When Politics and Christmas Collide

The Adoration of the Magi, Edward Burne-Jones (1890)

A careful reading of the Gospels reveals that the birth of Jesus takes place amid dark political machinations. Despite generations of Christian efforts to make the story suitable for children in cheerful Christmas pageants, Christmas has a menacing subtext of  poverty, marginalization, the threat of an honor killing, angel warnings, bold escapes from danger, a ruthless tyrant, and the actual killing of countless baby boys. 

Epiphany marks the final episode of the Christmas story: the magi’s visit to the Christ child. By the time we reach this day on the calendar, the holidays are over, kids are back in school, and with a sense of relief we’re packing up Christmas decorations and settling back into our normal routine.

Taking one last look back at events surrounding Jesus’ birth seems almost anticlimactic.

Yet to close the books for another year’s round of Christmas celebrations is to miss the point. Especially within the context of a world in constant turmoil—where wars, injustice, oppression, and evil seem always to prevail, and powerful despots hold the upper hand and command the headlines—we need this final chapter of the Christmas story more than ever. 

A Cosmic Confrontation

Far from being a welcome distraction from all of the divisiveness and turmoil of today’s politics, the birth of Jesus triggered cosmic events that are still playing out and that directly engage today’s political realm. 

All four Gospels begin with bold subversive political statements that would be regarded as revolutionary in any country. Matthew establishes Jesus’ legal right to the throne of King David. Mark declares, “The kingdom of God has come near; repent and believe the good news” (1:15). Luke records the angel Gabriel’s words to Mary about the son she would birth: “He will be great and will be called the Son of the Most High. The Lord God will give him the throne of his father David, and he will reign over Jacob’s descendants forever; his kingdom will never end” (1:32). The Apostle John casts a global vision of King Jesus who is the light that invades the darkness (1:1-5).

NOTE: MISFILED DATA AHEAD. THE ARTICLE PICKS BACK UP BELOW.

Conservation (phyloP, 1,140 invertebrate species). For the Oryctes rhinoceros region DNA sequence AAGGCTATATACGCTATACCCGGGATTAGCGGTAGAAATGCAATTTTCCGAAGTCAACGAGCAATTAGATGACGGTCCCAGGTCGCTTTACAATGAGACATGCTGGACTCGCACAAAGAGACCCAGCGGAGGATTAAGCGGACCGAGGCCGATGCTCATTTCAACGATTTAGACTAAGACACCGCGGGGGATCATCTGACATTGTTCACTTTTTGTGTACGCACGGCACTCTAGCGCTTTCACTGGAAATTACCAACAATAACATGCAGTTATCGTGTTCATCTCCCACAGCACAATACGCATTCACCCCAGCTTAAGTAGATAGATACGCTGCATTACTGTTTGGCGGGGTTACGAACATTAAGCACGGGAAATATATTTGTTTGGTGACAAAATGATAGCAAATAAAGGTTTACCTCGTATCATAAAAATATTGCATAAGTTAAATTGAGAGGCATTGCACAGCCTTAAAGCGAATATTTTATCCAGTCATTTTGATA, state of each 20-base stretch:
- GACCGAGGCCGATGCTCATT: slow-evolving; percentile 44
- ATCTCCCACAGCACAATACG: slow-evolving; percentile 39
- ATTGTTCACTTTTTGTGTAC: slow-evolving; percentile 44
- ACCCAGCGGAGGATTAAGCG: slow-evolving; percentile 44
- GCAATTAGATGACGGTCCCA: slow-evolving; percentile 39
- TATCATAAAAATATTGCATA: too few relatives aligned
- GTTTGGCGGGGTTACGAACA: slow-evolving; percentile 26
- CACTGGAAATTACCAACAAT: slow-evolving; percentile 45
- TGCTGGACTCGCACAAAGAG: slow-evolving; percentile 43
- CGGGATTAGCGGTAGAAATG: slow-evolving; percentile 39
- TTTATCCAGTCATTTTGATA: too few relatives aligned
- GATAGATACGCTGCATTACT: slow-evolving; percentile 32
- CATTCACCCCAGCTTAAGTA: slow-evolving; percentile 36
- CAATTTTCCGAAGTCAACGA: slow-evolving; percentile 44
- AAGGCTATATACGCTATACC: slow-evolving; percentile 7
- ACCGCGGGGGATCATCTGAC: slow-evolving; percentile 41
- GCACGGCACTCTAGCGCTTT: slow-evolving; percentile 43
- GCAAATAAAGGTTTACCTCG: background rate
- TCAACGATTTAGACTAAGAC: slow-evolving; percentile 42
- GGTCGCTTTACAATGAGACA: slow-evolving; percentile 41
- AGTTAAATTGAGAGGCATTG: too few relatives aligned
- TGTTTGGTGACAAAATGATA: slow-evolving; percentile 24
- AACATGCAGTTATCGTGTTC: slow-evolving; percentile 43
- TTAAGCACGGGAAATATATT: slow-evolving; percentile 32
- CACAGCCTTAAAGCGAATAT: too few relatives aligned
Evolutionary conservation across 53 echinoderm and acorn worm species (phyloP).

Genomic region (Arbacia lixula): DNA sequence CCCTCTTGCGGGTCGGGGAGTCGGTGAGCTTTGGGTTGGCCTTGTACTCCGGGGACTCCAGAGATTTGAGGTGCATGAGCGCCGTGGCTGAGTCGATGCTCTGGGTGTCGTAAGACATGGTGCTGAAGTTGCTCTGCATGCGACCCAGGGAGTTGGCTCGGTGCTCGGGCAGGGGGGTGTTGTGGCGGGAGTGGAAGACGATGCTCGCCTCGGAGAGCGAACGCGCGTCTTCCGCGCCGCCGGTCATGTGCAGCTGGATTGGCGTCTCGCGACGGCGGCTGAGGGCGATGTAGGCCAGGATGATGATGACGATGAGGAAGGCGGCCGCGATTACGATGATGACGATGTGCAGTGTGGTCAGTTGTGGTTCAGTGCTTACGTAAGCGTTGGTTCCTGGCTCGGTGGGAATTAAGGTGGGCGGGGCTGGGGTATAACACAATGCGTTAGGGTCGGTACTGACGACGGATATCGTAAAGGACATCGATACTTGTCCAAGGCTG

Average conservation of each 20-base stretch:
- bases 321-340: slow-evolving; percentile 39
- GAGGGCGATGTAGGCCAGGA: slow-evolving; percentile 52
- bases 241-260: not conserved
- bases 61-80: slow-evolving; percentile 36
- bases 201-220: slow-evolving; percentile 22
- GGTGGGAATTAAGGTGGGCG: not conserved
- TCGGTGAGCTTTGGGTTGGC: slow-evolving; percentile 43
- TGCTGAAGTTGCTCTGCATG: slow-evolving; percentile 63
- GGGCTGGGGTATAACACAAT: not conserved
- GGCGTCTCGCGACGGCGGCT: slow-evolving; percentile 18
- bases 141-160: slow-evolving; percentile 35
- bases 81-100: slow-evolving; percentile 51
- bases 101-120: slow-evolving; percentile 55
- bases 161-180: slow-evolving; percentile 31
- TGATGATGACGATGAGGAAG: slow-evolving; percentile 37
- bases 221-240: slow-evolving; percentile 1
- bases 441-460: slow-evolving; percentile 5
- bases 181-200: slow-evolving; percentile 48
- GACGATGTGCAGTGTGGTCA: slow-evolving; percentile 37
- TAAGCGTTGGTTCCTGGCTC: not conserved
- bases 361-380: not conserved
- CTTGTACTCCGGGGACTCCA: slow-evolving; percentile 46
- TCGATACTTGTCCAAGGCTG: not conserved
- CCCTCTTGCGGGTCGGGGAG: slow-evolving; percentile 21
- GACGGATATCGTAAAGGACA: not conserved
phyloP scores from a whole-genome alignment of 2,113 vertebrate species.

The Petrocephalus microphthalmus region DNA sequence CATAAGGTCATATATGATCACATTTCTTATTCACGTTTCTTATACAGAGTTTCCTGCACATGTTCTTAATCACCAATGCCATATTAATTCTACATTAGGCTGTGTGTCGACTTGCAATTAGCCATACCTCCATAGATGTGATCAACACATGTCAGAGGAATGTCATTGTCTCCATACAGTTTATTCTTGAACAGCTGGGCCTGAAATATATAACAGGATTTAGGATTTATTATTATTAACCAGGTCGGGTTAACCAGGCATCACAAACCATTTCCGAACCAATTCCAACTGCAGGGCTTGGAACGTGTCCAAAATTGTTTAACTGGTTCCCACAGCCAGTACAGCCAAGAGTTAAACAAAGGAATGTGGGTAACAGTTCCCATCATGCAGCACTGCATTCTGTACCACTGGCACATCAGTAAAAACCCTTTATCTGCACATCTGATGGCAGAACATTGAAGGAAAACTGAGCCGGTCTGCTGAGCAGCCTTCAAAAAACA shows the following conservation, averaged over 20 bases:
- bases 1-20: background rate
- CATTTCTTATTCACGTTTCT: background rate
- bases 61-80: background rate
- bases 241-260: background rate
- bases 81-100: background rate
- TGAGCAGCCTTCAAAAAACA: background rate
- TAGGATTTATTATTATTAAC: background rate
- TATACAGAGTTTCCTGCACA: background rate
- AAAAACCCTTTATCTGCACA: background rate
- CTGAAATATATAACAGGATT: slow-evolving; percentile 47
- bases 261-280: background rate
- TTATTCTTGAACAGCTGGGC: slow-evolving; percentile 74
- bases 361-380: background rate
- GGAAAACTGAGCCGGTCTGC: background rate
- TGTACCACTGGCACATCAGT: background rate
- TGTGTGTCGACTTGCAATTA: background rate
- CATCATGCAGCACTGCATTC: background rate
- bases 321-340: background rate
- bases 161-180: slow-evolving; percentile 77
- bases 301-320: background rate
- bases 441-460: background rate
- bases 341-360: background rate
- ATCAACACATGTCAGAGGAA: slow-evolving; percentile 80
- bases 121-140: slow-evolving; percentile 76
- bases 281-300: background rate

This cosmic battle intensifies and things turn deadly when the magi arrive in Jerusalem, determined to find “the one born king of the Jews.” Matthew is the only Gospel writer to record their story (2:1-23). The fact that they are Gentiles explodes the boundaries of this new King’s realm beyond the borders of Israel.

A Ruthless Tyrant

The reigning king of Israel was Herod the Great whose paranoia and ruthlessness inspired Caesar Augustus to say, “I would rather be Herod the Great’s pig than his son.” Herod, who was part Jewish (meaning pork was off the menu), had a bad habit of murdering his rivals, including his own wife and sons. 

When word of the magi’s mission reached Herod, it set of loud alarms. He asked the Jewish religious leaders where the true Messiah was to be born. They pointed him to Bethlehem (Micah 5:2).

To get a sense of the terrible threat this posed, imagine how Crown Prince Mohammed bin Salman would react (and the subsequent bloodshed) if an impressive delegation of wealthy dignitaries and experts showed up in Riyadh asking, “Where is the one born King of Saudia Arabia?”

Herod’s order to slaughter Bethlehem’s little boys age two and under in hopes of assassinating Jesus displayed, not just his willingness, but his determination to kill Israel’s true Messiah. 

Where Thrones Shake  

The birth of Jesus was not good news for King Herod. As Dietrich Bonhoeffer powerfully reminds us, neither is it good news for perpetrators of injustice and abuse, for power mongers, or for ruthless tyrants at any point in history. 

“For the great and powerful of this world, there are only two places in which their courage fails them, of which they are afraid deep down in their souls, from which they shy away. These are the manger and the cross of Jesus Christ. No powerful person dares to approach the manger, and this even includes King Herod. For this is where thrones shake, the mighty fall, the prominent perish, because God is with the lowly. Here the rich come to nothing, because God is with the poor and hungry, but the rich and satisfied he sends away empty. Before Mary, the maid, before the manger of Christ, before God in lowliness, the powerful come to naught; they have no right, no hope; they are judged. . . . Who among us will celebrate Christmas correctly? Whoever finally lays down all power, all honor, all reputation, all vanity, all arrogance, all individualism beside the manger; whoever remains lowly and lets God alone be high; whoever looks at the child in the manger and sees the glory of God precisely in his lowliness.”[1]